Within moral theories, the use of moral exemplars for moral development has been a topic of interest (Zagzebski, 2015; Croce, 2019; Croce, 2020; Henderson, 2022). Zagzebski (2015) has tried to develop a moral theory based on the emotion “admiration” when witnessing an exemplar, which she believes is a positive emotion that motivates one towards emulation. Neo-Aristotelian concepts emphasize the significance of having moral exemplars in education, as they enable learners to reflect on their shortcomings and inspire them to progress through the emulation process (Kristjánsson, 2017). Henderson (2022) even argues that, based on Aristotle, emulation is a virtue in its own right, as it requires cognitive reasoning, moral emotions, and moral action to imitate the virtue. From an empirical perspective, studies by Algoe and Haidt (2009) and Immordino-Yang and Sylvan (2010) found physical and emotional changes in the body occur when witnessing moral excellence which then motivates one to imitate an exemplar’s moral values. Overall research has shown that increased resilience could improve overall well-being (Cohn et al., 2009), but character education has been criticized for possibly encouraging an individualistic and neo-liberalist mindset, placing the responsibility on the individual rather than society (Fenton, 2020; Jerome and Kisby, 2022). In fact, this has been found through teacher’s discourse as well (Spohrer, 2024). Therefore, the following study aims to follow a similar approach by exploring how the two films present the concept of resilience through their stories.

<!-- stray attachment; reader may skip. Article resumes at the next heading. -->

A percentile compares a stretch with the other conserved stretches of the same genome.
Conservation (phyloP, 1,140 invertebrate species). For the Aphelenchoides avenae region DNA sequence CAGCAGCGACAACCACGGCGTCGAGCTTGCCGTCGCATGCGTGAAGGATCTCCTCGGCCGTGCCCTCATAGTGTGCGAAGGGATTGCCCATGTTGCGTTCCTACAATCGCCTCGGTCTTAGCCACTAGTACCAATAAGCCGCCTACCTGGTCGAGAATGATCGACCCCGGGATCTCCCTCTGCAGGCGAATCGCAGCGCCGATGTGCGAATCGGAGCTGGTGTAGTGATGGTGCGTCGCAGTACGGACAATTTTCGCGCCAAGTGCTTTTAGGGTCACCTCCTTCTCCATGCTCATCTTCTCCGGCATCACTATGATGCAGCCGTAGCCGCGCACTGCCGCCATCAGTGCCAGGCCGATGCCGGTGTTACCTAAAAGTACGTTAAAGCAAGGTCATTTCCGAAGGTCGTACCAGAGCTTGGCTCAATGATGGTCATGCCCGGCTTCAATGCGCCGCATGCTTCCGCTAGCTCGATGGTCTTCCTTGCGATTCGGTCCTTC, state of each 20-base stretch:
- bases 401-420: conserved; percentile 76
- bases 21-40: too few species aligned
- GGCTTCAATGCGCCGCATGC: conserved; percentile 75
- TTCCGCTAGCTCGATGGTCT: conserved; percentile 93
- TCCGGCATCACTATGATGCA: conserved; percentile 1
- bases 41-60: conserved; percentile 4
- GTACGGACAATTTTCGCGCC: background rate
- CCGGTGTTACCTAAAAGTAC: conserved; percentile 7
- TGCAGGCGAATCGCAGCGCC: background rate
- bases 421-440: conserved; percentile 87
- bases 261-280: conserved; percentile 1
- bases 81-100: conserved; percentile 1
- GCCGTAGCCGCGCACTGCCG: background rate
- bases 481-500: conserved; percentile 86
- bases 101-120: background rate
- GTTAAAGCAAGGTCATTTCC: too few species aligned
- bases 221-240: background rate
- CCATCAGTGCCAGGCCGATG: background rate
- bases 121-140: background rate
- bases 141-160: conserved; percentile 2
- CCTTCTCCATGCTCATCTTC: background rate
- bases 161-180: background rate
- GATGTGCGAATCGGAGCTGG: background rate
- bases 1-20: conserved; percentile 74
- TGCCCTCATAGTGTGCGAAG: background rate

Some issues can arise when using role models for moral development, for instance, the emotion-envy. Aristotle claims this emotion can hinder moral development as it causes one to show interest in “equality” with the exemplar rather than acquiring a moral value, therefore, the exemplar losing the value would bring as much satisfaction as the learner developing it (Kristjánsson, 2017). Therefore, an essential aspect when using role models for moral development to reduce these issues is to focus on the exemplars’ relatability and attainability. “Relatability” being defined as finding a similar attribute between self and other, such as culture, age, a shared interest or some kind of “belongingness”, while “attainability” refers to how achievable the skills or qualities the model possesses are (Lockwood and Kunda, 2000; Han et al., 2017). Han and Dawson (2023) found there is an increased sense of elevation and pleasantness when individuals witnessed exemplarity through relatable models, and this then becomes stronger if the virtues are more attainable. This then reduces “moral inertia” (Monin, 2007) where the learner feels as though the value is too superior, and due to its lack of feasibility, they see little use in trying to emulate the moral value.